Russian Hackers Have Used the Same Backdoor for Two Decades



Date: 04.03.17

ABOUT A YEAR ago, the two-decade-old trail of a group of Russian hackers led Thomas Rid to a house in the quiet London suburb of Hartley Wintney. Rid, a cybersecurity-focused political science professor and historian, wrote a long-shot email to David Hedges, a 69-year-old retired IT consultant who lived there. Rid wanted to know if Hedges might somehow still possess a very specific, very old chunk of data: the logs of a computer Hedges had used to run a website for one of his clients in 1998. Back then, Russian spies had commandeered it, and used it to help run one of the earliest mass-scale digital intrusion campaigns in computing history.

A few weeks later, Hedges answered as if he’d almost been expecting the request: The ancient, beige, HP 9000 computer that the Russians had hijacked was still sitting under his office desk. Its logs were stored on a Magneto optical drive in his home safe. “I’d always thought this might be interesting one day,” Hedges says. “So I put it in my safe and forgot about it until Thomas rang me.”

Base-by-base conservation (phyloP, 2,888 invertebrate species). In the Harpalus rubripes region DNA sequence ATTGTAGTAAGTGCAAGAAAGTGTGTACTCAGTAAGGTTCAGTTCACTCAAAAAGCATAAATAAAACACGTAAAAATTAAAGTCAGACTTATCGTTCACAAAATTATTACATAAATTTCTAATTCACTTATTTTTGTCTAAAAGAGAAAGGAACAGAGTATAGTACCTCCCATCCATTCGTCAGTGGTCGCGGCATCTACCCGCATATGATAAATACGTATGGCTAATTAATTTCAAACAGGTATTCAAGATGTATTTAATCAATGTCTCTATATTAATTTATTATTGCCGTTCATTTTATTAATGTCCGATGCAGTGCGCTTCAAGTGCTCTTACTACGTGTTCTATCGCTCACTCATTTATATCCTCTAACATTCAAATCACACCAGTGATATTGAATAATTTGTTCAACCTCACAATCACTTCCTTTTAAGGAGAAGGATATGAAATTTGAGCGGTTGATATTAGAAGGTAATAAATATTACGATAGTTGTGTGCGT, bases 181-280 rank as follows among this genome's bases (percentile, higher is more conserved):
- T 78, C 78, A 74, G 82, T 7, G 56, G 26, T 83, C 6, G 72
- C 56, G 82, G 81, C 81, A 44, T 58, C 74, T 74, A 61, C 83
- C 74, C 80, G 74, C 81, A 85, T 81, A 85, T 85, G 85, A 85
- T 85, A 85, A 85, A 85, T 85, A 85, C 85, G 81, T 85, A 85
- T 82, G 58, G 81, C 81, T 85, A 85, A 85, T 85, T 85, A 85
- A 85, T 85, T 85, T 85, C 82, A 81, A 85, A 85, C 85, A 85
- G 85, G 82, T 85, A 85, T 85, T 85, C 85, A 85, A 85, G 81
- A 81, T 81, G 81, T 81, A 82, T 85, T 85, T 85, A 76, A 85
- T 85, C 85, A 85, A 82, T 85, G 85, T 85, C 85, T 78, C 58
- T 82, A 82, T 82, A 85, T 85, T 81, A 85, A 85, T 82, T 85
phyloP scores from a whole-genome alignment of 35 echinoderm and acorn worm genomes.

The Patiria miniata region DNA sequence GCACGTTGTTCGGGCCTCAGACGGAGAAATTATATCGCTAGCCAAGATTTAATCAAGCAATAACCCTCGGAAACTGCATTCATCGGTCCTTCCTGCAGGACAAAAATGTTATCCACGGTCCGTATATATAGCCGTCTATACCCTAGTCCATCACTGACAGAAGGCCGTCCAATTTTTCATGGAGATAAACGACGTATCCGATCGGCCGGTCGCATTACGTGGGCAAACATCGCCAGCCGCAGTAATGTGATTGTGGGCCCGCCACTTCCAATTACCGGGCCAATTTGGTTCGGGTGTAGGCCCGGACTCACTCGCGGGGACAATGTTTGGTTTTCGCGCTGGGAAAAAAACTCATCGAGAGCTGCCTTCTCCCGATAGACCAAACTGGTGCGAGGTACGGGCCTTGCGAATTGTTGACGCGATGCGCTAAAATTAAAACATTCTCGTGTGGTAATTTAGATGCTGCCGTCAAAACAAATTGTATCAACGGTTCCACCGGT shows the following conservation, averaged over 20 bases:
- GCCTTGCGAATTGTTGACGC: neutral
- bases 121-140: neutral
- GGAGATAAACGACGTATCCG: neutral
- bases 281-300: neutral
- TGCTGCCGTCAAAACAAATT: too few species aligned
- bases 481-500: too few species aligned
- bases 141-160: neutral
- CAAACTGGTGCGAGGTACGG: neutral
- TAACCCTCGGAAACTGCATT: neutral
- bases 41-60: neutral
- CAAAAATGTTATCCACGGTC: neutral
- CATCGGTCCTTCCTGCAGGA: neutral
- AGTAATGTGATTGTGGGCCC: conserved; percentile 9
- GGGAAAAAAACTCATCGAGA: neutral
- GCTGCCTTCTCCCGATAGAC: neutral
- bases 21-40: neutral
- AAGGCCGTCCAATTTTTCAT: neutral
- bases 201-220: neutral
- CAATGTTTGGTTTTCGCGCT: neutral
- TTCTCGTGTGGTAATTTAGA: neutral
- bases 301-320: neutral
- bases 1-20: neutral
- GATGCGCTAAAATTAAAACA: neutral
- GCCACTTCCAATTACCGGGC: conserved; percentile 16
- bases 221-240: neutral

Over the months since then, Rid and a team of researchers from King’s College and the security firm Kaspersky have pored over Hedges’ data, which recorded six months of the Russian hackers’ moves as they breached dozens of American government and military agencies—a history-making series of intrusions that’s come to be known as Moonlight Maze. In research they’re presenting at the Kaspersky Security Analyst Summit Monday, they argue that their archaeological hacker excavation reveals more than just a digital museum piece from the dawn of state cyberespionage. The researchers say they’ve found a piece of vintage malicious code in that trove that survives today, as part of the arsenal of a modern-day team of Russian hackers—believed to have Kremlin ties—known as Turla. And they suggest that contemporary hacking team—though mutated and evolved through the years—could be the same one that first appeared in the late 90s, making it one of the longest-lived cyberespionage operations in history.


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